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Emerg Med J. 2007 September; 24(9): 672–673.
PMCID: PMC2464664

Phaeochromocytoma—“the great mimic”: an unusual presentation


We report the case of a patient who presented to the emergency with the common symptoms of chest pain and dyspnoea and who was subsequently found to have the rare diagnosis of a phaeochromocytoma. We highlight the need to maintain a high index of suspicion of the various differential diagnoses in any case presentation and the importance of trusting clinical intuition. We comment on the benefit of the use of emergency ultrasound.

A 62‐year‐old man presented to the emergency department with central chest pain. Past medical history included a non‐ST elevation myocardial infarction (NSTEMI), hypercholesterolaemia, diabetes and hypertension.

At presentation, he had an atypical dull chest ache. He was hypertensive, with a systolic blood pressure of 210 mm Hg, and tachypnoeic, but felt well in himself and was insistent on being discharged. An electrocardiogram (ECG) showed sinus tachycardia and partial right bundle branch block. Blood gas analysis showed metabolic acidaemia and relative hypoxia. A working diagnosis of a pulmonary embolus was made.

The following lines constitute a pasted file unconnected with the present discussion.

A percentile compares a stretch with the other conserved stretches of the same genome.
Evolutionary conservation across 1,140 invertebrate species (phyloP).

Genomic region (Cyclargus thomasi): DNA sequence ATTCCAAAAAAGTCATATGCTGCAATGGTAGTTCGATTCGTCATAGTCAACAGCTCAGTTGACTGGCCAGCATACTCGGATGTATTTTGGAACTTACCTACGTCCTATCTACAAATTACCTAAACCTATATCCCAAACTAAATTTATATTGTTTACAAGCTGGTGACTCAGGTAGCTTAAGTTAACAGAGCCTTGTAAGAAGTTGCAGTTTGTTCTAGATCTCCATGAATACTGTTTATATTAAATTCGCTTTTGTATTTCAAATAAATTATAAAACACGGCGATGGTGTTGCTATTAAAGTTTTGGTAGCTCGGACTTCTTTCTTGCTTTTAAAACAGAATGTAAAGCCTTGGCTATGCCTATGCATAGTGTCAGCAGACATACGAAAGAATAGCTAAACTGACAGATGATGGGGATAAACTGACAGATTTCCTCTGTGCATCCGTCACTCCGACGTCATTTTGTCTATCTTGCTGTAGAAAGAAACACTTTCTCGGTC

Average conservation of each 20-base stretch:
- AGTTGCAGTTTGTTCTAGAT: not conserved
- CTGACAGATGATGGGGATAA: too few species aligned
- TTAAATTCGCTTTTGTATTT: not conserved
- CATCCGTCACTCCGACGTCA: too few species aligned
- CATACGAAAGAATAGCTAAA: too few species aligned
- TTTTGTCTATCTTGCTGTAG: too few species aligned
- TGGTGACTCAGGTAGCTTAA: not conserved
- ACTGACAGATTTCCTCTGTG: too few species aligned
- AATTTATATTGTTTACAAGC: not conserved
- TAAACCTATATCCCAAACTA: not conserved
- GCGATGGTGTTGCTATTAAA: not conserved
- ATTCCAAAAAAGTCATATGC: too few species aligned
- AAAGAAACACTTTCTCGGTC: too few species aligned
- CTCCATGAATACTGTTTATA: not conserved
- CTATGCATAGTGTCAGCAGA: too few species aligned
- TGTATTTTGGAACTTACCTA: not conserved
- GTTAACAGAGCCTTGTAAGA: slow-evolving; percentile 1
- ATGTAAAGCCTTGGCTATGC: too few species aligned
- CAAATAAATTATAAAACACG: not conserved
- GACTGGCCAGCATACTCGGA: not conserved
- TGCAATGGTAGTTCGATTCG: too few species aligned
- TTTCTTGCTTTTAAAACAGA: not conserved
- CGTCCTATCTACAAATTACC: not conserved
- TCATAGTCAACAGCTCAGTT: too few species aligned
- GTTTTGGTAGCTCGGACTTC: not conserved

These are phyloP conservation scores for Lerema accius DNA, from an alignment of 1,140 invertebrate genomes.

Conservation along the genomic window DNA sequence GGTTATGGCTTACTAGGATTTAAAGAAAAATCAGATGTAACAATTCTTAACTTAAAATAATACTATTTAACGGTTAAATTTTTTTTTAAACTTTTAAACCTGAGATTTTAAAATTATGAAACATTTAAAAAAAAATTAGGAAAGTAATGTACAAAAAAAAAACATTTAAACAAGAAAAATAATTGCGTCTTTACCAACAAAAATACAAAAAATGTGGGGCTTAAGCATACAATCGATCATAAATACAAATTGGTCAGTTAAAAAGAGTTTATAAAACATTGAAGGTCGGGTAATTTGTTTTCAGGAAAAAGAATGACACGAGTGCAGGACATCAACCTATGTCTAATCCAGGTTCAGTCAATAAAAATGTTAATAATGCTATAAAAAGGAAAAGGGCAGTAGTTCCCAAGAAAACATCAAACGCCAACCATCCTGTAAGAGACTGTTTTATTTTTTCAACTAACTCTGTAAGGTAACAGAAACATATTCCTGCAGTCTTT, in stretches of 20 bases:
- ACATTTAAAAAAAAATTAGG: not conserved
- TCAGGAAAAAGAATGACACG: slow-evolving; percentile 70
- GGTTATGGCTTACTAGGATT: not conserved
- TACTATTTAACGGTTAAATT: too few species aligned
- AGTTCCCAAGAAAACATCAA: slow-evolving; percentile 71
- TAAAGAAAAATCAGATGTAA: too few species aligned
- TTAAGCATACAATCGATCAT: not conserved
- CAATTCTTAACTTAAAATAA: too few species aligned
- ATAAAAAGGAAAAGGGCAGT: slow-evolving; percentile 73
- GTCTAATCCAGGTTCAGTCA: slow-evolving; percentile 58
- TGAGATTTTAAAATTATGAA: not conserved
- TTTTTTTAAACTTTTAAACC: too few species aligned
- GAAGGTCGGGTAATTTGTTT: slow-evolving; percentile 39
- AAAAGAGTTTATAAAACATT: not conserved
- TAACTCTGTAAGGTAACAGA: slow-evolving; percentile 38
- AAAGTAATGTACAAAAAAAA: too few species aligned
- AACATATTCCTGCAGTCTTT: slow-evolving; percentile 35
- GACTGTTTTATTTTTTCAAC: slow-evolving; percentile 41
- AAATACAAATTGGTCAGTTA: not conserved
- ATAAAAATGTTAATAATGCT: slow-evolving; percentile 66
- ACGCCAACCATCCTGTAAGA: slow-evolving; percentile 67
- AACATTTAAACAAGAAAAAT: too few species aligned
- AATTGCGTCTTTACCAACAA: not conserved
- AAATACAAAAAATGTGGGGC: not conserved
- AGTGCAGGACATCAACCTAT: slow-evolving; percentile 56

A contrast computed tomography (CT) pulmonary angiogram showed no evidence of pulmonary embolus but immediately afterwards the patient deteriorated catastrophically with flash pulmonary oedema. He became increasingly tachycardic, with unrecordable blood pressure and oxygen saturations. ECG monitoring revealed dynamic changes of an NSTEMI.

The patient was intubated and ventilated and an epinephrine (adrenaline) infusion commenced to maintain mean arterial pressure. Hydrocortisone was administered to cover the possibility of a CT contrast reaction. Urgent echocardiography showed only globally impaired left ventricular function. There was a mild neutrophilia but other blood tests including C reactive protein and creatinine kinase were normal.

The patient was transferred to the intensive care unit (ICU) with a working diagnosis of a NSTEMI, leading to acute left ventricular failure and respiratory failure. On arrival at the ICU he again became hypertensive, yet central venous pressure was normal. Inotropes were discontinued and a nitrate infusion was commenced.